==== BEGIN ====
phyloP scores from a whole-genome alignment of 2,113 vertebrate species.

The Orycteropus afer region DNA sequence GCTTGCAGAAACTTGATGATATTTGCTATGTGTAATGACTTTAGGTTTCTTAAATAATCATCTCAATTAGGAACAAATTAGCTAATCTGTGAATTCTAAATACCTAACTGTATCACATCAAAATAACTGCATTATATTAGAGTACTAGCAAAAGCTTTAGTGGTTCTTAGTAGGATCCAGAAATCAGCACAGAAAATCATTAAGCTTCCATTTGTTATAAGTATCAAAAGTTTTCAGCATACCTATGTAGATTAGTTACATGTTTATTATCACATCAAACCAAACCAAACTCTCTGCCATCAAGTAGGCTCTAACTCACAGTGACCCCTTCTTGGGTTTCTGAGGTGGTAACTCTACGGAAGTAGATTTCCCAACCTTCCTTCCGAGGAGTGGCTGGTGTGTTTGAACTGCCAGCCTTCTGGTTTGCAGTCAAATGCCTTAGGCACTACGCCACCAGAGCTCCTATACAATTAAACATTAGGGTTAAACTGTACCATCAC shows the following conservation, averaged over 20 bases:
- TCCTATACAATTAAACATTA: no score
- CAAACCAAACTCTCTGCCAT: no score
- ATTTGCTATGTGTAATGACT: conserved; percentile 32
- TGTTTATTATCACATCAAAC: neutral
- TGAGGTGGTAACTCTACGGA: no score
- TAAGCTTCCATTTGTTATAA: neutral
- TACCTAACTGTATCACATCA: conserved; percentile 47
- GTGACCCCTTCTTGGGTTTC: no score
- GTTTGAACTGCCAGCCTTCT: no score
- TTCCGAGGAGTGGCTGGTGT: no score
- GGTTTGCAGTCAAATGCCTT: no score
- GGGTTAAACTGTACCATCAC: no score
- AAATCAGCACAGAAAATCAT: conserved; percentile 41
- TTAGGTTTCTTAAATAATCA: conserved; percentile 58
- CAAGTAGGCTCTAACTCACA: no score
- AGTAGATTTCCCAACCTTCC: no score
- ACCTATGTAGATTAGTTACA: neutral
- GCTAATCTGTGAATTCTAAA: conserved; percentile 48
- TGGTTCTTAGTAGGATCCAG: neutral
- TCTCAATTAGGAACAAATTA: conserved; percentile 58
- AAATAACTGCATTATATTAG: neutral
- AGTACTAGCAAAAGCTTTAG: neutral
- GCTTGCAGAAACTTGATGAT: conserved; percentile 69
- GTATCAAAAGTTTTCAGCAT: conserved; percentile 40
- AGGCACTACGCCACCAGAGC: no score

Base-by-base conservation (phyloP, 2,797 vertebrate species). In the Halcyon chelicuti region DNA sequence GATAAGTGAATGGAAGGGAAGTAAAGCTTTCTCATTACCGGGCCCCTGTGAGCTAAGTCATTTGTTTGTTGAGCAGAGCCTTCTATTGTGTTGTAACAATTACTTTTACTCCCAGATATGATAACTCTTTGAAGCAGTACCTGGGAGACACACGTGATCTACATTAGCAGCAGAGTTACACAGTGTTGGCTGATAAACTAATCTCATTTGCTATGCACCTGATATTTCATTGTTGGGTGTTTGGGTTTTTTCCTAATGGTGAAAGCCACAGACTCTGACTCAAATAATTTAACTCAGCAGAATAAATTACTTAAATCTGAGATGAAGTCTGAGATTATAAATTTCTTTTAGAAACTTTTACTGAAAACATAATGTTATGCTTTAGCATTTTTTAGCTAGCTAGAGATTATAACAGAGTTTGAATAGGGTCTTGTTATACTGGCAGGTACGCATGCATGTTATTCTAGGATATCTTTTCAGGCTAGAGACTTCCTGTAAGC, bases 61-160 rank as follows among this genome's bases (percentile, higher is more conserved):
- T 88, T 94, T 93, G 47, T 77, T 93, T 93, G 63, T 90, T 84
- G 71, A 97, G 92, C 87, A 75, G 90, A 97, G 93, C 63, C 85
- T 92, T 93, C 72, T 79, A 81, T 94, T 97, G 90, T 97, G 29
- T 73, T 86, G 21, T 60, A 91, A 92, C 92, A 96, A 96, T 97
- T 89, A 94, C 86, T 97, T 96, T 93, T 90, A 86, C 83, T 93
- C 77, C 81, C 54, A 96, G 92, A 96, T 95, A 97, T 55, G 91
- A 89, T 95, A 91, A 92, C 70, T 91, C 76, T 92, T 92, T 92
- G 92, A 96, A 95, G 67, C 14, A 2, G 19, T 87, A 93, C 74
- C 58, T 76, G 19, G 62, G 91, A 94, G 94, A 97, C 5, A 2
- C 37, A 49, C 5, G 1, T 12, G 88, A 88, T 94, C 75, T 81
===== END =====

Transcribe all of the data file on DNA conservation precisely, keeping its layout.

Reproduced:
phyloP scores from a whole-genome alignment of 2,113 vertebrate species.

The Orycteropus afer region DNA sequence GCTTGCAGAAACTTGATGATATTTGCTATGTGTAATGACTTTAGGTTTCTTAAATAATCATCTCAATTAGGAACAAATTAGCTAATCTGTGAATTCTAAATACCTAACTGTATCACATCAAAATAACTGCATTATATTAGAGTACTAGCAAAAGCTTTAGTGGTTCTTAGTAGGATCCAGAAATCAGCACAGAAAATCATTAAGCTTCCATTTGTTATAAGTATCAAAAGTTTTCAGCATACCTATGTAGATTAGTTACATGTTTATTATCACATCAAACCAAACCAAACTCTCTGCCATCAAGTAGGCTCTAACTCACAGTGACCCCTTCTTGGGTTTCTGAGGTGGTAACTCTACGGAAGTAGATTTCCCAACCTTCCTTCCGAGGAGTGGCTGGTGTGTTTGAACTGCCAGCCTTCTGGTTTGCAGTCAAATGCCTTAGGCACTACGCCACCAGAGCTCCTATACAATTAAACATTAGGGTTAAACTGTACCATCAC shows the following conservation, averaged over 20 bases:
- TCCTATACAATTAAACATTA: no score
- CAAACCAAACTCTCTGCCAT: no score
- ATTTGCTATGTGTAATGACT: conserved; percentile 32
- TGTTTATTATCACATCAAAC: neutral
- TGAGGTGGTAACTCTACGGA: no score
- TAAGCTTCCATTTGTTATAA: neutral
- TACCTAACTGTATCACATCA: conserved; percentile 47
- GTGACCCCTTCTTGGGTTTC: no score
- GTTTGAACTGCCAGCCTTCT: no score
- TTCCGAGGAGTGGCTGGTGT: no score
- GGTTTGCAGTCAAATGCCTT: no score
- GGGTTAAACTGTACCATCAC: no score
- AAATCAGCACAGAAAATCAT: conserved; percentile 41
- TTAGGTTTCTTAAATAATCA: conserved; percentile 58
- CAAGTAGGCTCTAACTCACA: no score
- AGTAGATTTCCCAACCTTCC: no score
- ACCTATGTAGATTAGTTACA: neutral
- GCTAATCTGTGAATTCTAAA: conserved; percentile 48
- TGGTTCTTAGTAGGATCCAG: neutral
- TCTCAATTAGGAACAAATTA: conserved; percentile 58
- AAATAACTGCATTATATTAG: neutral
- AGTACTAGCAAAAGCTTTAG: neutral
- GCTTGCAGAAACTTGATGAT: conserved; percentile 69
- GTATCAAAAGTTTTCAGCAT: conserved; percentile 40
- AGGCACTACGCCACCAGAGC: no score

Base-by-base conservation (phyloP, 2,797 vertebrate species). In the Halcyon chelicuti region DNA sequence GATAAGTGAATGGAAGGGAAGTAAAGCTTTCTCATTACCGGGCCCCTGTGAGCTAAGTCATTTGTTTGTTGAGCAGAGCCTTCTATTGTGTTGTAACAATTACTTTTACTCCCAGATATGATAACTCTTTGAAGCAGTACCTGGGAGACACACGTGATCTACATTAGCAGCAGAGTTACACAGTGTTGGCTGATAAACTAATCTCATTTGCTATGCACCTGATATTTCATTGTTGGGTGTTTGGGTTTTTTCCTAATGGTGAAAGCCACAGACTCTGACTCAAATAATTTAACTCAGCAGAATAAATTACTTAAATCTGAGATGAAGTCTGAGATTATAAATTTCTTTTAGAAACTTTTACTGAAAACATAATGTTATGCTTTAGCATTTTTTAGCTAGCTAGAGATTATAACAGAGTTTGAATAGGGTCTTGTTATACTGGCAGGTACGCATGCATGTTATTCTAGGATATCTTTTCAGGCTAGAGACTTCCTGTAAGC, bases 61-160 rank as follows among this genome's bases (percentile, higher is more conserved):
- T 88, T 94, T 93, G 47, T 77, T 93, T 93, G 63, T 90, T 84
- G 71, A 97, G 92, C 87, A 75, G 90, A 97, G 93, C 63, C 85
- T 92, T 93, C 72, T 79, A 81, T 94, T 97, G 90, T 97, G 29
- T 73, T 86, G 21, T 60, A 91, A 92, C 92, A 96, A 96, T 97
- T 89, A 94, C 86, T 97, T 96, T 93, T 90, A 86, C 83, T 93
- C 77, C 81, C 54, A 96, G 92, A 96, T 95, A 97, T 55, G 91
- A 89, T 95, A 91, A 92, C 70, T 91, C 76, T 92, T 92, T 92
- G 92, A 96, A 95, G 67, C 14, A 2, G 19, T 87, A 93, C 74
- C 58, T 76, G 19, G 62, G 91, A 94, G 94, A 97, C 5, A 2
- C 37, A 49, C 5, G 1, T 12, G 88, A 88, T 94, C 75, T 81